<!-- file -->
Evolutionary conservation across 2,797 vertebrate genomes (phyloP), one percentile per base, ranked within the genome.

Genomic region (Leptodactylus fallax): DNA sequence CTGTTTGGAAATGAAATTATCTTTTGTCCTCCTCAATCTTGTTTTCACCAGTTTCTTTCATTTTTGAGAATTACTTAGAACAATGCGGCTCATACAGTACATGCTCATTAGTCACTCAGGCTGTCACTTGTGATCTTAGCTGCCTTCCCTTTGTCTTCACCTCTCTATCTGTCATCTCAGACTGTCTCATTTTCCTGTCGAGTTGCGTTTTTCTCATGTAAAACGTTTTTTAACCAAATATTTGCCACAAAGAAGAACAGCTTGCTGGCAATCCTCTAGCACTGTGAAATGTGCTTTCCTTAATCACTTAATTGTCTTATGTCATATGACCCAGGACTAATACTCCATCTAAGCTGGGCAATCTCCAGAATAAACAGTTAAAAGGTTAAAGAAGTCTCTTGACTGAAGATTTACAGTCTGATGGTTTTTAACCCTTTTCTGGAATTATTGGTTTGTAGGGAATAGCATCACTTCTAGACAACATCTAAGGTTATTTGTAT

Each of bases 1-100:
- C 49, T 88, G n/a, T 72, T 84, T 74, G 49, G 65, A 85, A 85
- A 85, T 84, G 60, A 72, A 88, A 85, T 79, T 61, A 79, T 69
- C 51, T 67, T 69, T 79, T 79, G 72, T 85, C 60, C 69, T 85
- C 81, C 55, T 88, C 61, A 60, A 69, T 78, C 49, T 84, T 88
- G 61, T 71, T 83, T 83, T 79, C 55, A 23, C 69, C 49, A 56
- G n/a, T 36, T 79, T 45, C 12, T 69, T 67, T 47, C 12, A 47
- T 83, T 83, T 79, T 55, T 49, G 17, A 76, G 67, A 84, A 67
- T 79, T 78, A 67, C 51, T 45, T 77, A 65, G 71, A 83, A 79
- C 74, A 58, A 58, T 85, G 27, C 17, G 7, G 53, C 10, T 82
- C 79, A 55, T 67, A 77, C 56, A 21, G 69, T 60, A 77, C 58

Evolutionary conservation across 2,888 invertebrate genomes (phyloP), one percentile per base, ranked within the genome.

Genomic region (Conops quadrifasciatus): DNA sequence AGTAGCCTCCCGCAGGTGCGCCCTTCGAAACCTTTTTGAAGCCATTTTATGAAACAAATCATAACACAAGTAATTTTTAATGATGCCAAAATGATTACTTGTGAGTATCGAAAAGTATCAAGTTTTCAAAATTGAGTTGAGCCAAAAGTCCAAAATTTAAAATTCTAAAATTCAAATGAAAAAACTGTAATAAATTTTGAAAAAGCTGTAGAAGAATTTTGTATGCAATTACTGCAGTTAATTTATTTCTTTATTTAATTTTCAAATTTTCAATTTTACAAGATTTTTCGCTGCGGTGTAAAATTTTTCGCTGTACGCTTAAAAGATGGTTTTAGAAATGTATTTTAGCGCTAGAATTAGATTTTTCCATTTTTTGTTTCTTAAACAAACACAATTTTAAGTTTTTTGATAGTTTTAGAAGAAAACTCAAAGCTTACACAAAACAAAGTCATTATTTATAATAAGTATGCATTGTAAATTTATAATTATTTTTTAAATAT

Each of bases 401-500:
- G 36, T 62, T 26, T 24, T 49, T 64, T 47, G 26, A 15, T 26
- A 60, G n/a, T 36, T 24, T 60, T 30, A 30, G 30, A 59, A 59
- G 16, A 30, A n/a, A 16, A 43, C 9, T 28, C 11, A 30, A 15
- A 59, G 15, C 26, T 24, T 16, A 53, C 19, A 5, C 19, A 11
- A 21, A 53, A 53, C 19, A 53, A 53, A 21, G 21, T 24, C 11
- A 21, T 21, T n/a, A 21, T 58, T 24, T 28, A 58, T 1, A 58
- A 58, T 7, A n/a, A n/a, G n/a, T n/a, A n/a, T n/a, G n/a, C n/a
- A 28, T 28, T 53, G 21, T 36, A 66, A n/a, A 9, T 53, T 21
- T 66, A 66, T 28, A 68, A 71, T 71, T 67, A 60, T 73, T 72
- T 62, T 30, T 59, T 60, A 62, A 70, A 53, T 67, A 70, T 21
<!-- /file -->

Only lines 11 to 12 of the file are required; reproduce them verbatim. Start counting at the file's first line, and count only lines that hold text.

- T 79, T 78, A 67, C 51, T 45, T 77, A 65, G 71, A 83, A 79
- C 74, A 58, A 58, T 85, G 27, C 17, G 7, G 53, C 10, T 82